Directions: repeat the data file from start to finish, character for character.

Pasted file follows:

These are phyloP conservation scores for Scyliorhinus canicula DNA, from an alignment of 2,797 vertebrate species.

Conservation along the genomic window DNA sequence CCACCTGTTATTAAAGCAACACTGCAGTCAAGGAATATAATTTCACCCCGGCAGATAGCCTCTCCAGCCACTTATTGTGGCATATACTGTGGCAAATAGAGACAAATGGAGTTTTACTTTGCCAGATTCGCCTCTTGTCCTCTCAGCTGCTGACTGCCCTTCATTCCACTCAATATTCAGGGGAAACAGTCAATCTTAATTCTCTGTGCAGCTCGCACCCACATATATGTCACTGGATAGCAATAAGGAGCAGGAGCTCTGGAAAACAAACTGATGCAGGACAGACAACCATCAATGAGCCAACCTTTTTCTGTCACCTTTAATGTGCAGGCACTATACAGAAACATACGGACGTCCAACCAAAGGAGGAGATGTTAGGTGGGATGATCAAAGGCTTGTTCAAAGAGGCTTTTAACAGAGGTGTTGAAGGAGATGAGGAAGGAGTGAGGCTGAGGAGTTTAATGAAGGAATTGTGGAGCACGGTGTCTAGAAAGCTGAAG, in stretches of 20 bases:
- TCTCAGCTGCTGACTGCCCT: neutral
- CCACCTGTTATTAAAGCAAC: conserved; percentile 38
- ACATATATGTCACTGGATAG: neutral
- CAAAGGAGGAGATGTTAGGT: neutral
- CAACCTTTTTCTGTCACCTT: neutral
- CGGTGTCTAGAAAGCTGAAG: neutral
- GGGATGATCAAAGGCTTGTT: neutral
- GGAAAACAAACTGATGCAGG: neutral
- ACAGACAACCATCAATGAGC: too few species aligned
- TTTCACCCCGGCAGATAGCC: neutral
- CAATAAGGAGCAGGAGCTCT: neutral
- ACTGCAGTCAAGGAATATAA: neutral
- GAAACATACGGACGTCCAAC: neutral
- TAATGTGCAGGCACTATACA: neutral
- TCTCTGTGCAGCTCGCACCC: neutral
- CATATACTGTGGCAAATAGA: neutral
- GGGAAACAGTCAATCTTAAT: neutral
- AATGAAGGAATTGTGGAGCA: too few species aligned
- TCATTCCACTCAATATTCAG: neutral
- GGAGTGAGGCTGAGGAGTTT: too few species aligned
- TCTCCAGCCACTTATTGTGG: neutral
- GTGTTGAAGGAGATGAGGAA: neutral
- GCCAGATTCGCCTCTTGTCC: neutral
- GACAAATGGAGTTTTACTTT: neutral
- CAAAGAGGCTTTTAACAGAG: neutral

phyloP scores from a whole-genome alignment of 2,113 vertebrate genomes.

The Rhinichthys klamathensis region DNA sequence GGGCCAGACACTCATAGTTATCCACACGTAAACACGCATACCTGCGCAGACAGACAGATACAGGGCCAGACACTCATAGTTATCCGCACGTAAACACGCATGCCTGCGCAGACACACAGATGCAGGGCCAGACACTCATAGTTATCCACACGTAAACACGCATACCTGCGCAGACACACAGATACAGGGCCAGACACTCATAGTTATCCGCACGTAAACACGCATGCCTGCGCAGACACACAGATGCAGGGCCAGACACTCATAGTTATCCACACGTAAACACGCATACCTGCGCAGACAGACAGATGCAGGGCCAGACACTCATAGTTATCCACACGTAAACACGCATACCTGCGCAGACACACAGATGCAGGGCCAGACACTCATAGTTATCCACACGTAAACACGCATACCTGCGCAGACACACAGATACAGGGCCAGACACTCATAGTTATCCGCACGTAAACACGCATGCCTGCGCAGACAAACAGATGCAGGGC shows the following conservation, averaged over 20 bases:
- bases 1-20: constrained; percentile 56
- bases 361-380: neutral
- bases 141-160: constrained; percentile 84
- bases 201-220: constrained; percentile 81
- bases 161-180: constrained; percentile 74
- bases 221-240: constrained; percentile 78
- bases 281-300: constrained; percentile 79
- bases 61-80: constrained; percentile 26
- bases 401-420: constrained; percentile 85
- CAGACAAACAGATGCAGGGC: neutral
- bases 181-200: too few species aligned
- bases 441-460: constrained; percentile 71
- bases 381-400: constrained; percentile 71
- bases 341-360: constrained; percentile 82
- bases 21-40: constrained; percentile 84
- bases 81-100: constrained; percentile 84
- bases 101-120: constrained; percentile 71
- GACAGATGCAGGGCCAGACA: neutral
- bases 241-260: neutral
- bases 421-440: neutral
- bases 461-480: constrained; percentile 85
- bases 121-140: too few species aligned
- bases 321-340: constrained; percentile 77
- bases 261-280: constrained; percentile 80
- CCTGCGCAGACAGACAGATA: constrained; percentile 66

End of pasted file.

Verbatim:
These are phyloP conservation scores for Scyliorhinus canicula DNA, from an alignment of 2,797 vertebrate species.

Conservation along the genomic window DNA sequence CCACCTGTTATTAAAGCAACACTGCAGTCAAGGAATATAATTTCACCCCGGCAGATAGCCTCTCCAGCCACTTATTGTGGCATATACTGTGGCAAATAGAGACAAATGGAGTTTTACTTTGCCAGATTCGCCTCTTGTCCTCTCAGCTGCTGACTGCCCTTCATTCCACTCAATATTCAGGGGAAACAGTCAATCTTAATTCTCTGTGCAGCTCGCACCCACATATATGTCACTGGATAGCAATAAGGAGCAGGAGCTCTGGAAAACAAACTGATGCAGGACAGACAACCATCAATGAGCCAACCTTTTTCTGTCACCTTTAATGTGCAGGCACTATACAGAAACATACGGACGTCCAACCAAAGGAGGAGATGTTAGGTGGGATGATCAAAGGCTTGTTCAAAGAGGCTTTTAACAGAGGTGTTGAAGGAGATGAGGAAGGAGTGAGGCTGAGGAGTTTAATGAAGGAATTGTGGAGCACGGTGTCTAGAAAGCTGAAG, in stretches of 20 bases:
- TCTCAGCTGCTGACTGCCCT: neutral
- CCACCTGTTATTAAAGCAAC: conserved; percentile 38
- ACATATATGTCACTGGATAG: neutral
- CAAAGGAGGAGATGTTAGGT: neutral
- CAACCTTTTTCTGTCACCTT: neutral
- CGGTGTCTAGAAAGCTGAAG: neutral
- GGGATGATCAAAGGCTTGTT: neutral
- GGAAAACAAACTGATGCAGG: neutral
- ACAGACAACCATCAATGAGC: too few species aligned
- TTTCACCCCGGCAGATAGCC: neutral
- CAATAAGGAGCAGGAGCTCT: neutral
- ACTGCAGTCAAGGAATATAA: neutral
- GAAACATACGGACGTCCAAC: neutral
- TAATGTGCAGGCACTATACA: neutral
- TCTCTGTGCAGCTCGCACCC: neutral
- CATATACTGTGGCAAATAGA: neutral
- GGGAAACAGTCAATCTTAAT: neutral
- AATGAAGGAATTGTGGAGCA: too few species aligned
- TCATTCCACTCAATATTCAG: neutral
- GGAGTGAGGCTGAGGAGTTT: too few species aligned
- TCTCCAGCCACTTATTGTGG: neutral
- GTGTTGAAGGAGATGAGGAA: neutral
- GCCAGATTCGCCTCTTGTCC: neutral
- GACAAATGGAGTTTTACTTT: neutral
- CAAAGAGGCTTTTAACAGAG: neutral

phyloP scores from a whole-genome alignment of 2,113 vertebrate genomes.

The Rhinichthys klamathensis region DNA sequence GGGCCAGACACTCATAGTTATCCACACGTAAACACGCATACCTGCGCAGACAGACAGATACAGGGCCAGACACTCATAGTTATCCGCACGTAAACACGCATGCCTGCGCAGACACACAGATGCAGGGCCAGACACTCATAGTTATCCACACGTAAACACGCATACCTGCGCAGACACACAGATACAGGGCCAGACACTCATAGTTATCCGCACGTAAACACGCATGCCTGCGCAGACACACAGATGCAGGGCCAGACACTCATAGTTATCCACACGTAAACACGCATACCTGCGCAGACAGACAGATGCAGGGCCAGACACTCATAGTTATCCACACGTAAACACGCATACCTGCGCAGACACACAGATGCAGGGCCAGACACTCATAGTTATCCACACGTAAACACGCATACCTGCGCAGACACACAGATACAGGGCCAGACACTCATAGTTATCCGCACGTAAACACGCATGCCTGCGCAGACAAACAGATGCAGGGC shows the following conservation, averaged over 20 bases:
- bases 1-20: constrained; percentile 56
- bases 361-380: neutral
- bases 141-160: constrained; percentile 84
- bases 201-220: constrained; percentile 81
- bases 161-180: constrained; percentile 74
- bases 221-240: constrained; percentile 78
- bases 281-300: constrained; percentile 79
- bases 61-80: constrained; percentile 26
- bases 401-420: constrained; percentile 85
- CAGACAAACAGATGCAGGGC: neutral
- bases 181-200: too few species aligned
- bases 441-460: constrained; percentile 71
- bases 381-400: constrained; percentile 71
- bases 341-360: constrained; percentile 82
- bases 21-40: constrained; percentile 84
- bases 81-100: constrained; percentile 84
- bases 101-120: constrained; percentile 71
- GACAGATGCAGGGCCAGACA: neutral
- bases 241-260: neutral
- bases 421-440: neutral
- bases 461-480: constrained; percentile 85
- bases 121-140: too few species aligned
- bases 321-340: constrained; percentile 77
- bases 261-280: constrained; percentile 80
- CCTGCGCAGACAGACAGATA: constrained; percentile 66